Polarized Light Digital Image Gallery
Natural fibers may be derived from many sources, including animals, vegetables, and minerals. The use of such fibers extends back beyond recorded history, archaeological evidence indicating that wool and flax had begun being woven into fabrics by the sixth century BC. Man-made fibers, however, which are fibers chemically and structurally altered to an appreciable extent during their production, were not developed until after the Industrial Revolution. The earliest of these fibers, including rayon and acetate, were comprised of the same cellulose polymers found in many natural fibers, though in a drastically modified form. Later man-made fibers, such as nylon and polypropylene, were created through purely artificial means and came to be classed in a separate category of fibers known as synthetics.
Acetate Fibers - Manufactured from a renewable resource, acetate fiber is fashioned from the cellulose of softwood trees that is exposed to acetic acid and acetic anhydride before it is undergoes a partial hydrolysis to form a substance that can be easily dissolved in acetone. The solution formed by this process is passed through the small openings of a spinneret to form fibers, which are transferred into a chamber where they are exposed to warm air. The acetone readily evaporates in this environment, leaving behind the cellulose acetate fibers, which are wound on reels for later use in a wide range of products, such as ties, sweaters, lingerie, and bathing suits.
Bombyx mori Reeled Silk Fiber - The larvae of several moth species belonging to the genus Bombyx produce the vast majority of commercial silk, and the most celebrated of these is the Bombyx mori, which creates the finest fiber. This common silkworm primarily feeds upon the leaves of the mulberry tree and has been so altered by its long history of domestication that it can no longer survive in the wild. The silk it produces is notorious for its whiteness and consistent level of high quality.
Cotton Fibers - Cotton fiber is utilized to produce a seemingly boundless range of products and commodities. It has, however, historically been most popular as a material for clothing and other textiles due to its softness, absorbency, strength, and dyeability, as well as the ease with which it may be cared for. More recently, many of these same qualities have been responsible for cotton’s introduction into such products as paper, cardboard, medical supplies, plastics, and tire cord.
Cuprammonium Rayon Fibers - Cuprammonium rayon, which is the variety that most closely resembles silk, was invented in 1890. The fiber is made through a process that involves dissolving the cellulose from wood pulp or cotton linters in a solution of copper oxide and ammonia, and then forcing the substance through a spinneret so that it is extruded in filaments that undergo stretch spinning. The result is a lustrous, very fine yarn that can be utilized to create sheer, lightweight fabrics with superior draping qualities, as well as hosiery.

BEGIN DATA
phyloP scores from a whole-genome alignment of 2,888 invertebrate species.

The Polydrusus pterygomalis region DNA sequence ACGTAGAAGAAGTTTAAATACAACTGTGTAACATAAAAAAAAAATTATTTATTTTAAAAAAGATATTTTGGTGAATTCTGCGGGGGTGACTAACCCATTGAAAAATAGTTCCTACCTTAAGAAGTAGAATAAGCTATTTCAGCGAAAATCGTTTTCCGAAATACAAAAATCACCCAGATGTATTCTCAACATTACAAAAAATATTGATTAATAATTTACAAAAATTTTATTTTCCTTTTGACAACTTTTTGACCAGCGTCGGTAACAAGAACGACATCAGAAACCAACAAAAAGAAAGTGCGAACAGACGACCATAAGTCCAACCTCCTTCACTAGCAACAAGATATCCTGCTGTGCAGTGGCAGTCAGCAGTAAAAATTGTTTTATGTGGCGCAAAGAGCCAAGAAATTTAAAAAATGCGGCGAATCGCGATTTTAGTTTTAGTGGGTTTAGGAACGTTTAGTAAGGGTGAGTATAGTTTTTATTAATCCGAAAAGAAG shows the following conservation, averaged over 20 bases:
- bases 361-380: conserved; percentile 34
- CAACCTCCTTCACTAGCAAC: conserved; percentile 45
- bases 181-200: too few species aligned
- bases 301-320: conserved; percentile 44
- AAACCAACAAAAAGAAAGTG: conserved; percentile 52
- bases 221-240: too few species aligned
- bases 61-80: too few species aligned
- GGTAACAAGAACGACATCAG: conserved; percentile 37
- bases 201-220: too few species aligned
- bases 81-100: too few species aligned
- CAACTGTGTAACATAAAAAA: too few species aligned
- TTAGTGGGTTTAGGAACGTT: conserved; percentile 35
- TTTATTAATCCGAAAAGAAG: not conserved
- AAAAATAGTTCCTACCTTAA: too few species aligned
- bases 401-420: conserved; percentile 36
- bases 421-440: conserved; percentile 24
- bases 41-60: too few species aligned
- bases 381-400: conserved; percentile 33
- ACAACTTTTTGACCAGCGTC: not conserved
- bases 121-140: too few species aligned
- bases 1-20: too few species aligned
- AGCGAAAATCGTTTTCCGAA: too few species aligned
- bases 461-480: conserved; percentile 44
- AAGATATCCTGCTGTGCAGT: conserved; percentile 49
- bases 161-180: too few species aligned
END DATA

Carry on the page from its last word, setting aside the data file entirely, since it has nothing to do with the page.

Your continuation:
Flax Fibers - Linen made from high quality flax fibers is a remarkable material, which has been appreciated by many civilizations throughout history, including the ancient Egyptians who used it, among other things, to wrap mummies. Beautiful to behold due to its smoothness and lustrous sheen, the popular textile is also highly practical because it is absorbent, strong, durable, and resistant to microbial activity. Linen possesses exceptional heat conducting capabilities as well, which helps keep people who wear it as clothing cool during warm summers.
Hemp Fibers - The most useful and valuable hemp fiber is derived from the plant scientifically described as Cannabis sativa. Cloth made from the fiber of this plant is extremely strong, durable, and resistant to mildew. It is also cheaper to produce than cotton cloth, and crops of Cannabis plants grow well without herbicides, fungicides, or pesticides. Due to its many advantages over other natural fibers, hemp has been utilized to create a wide variety of products over the course of history, including clothing, paper, rope, and netting.
Kenaf Bast Fiber - The stems of kenaf plants are comprised of two different fibers, both of which are exploited commercially. An inner fiber, commonly referred to as the core, is woody, exhibiting coarseness and other properties similar to the fibers of hardwood trees. This material is heavily utilized in a wide array of paper products, as well as in particleboard. The fiber described as bast, however, is much softer and more flexible than the core it surrounds, making it a better-suited and more popular choice for many textiles and cordages.
Milkweed Fibers - The fiber of milkweeds, which is often described as floss or silk, is stored in seedpods, which naturally dry and crack open in the autumn, releasing the seeds into the wind for dispersal. Composed of tiny cellulose tubes filled with air, the fibers are unusually buoyant and were utilized during World War II to fill life jackets when kapok fiber became scarce. After the war, milkweed fiber usage tapered off, but over the last twenty years several companies have begun to reexamine the possibilities offered by the soft, lustrous material.
Nylon Fibers - Nylons are composed of polymers containing repeated amide groups called polyamides that have a high molecular weight. When produced as fibers, nylons are elastic and strong. If these fibers are stretched into fine filaments, they become lustrous and can be spun into a material that is similar to silk. It is in this form, which has been commonly utilized in hosiery since the 1940s, that nylons are perhaps most familiar. In addition to their luxurious appearance, fine nylon materials have a low moisture absorbency and are resistant to mold, mildew, chemicals, and abrasion.
Orlon Fibers - Early in its development, Orlon was a problematic fiber to spin or dye. However, the ongoing work of DuPont eventually resulted in a material that was a tremendous commercial success, though it has been replaced in recent years by newer synthetic fibers in many applications. Warm and soft, Orlon was a longtime favorite in clothing and its resistance to degradation from sunlight and atmospheric gases also made it well-suited for outdoor items, such as beach umbrellas and awnings.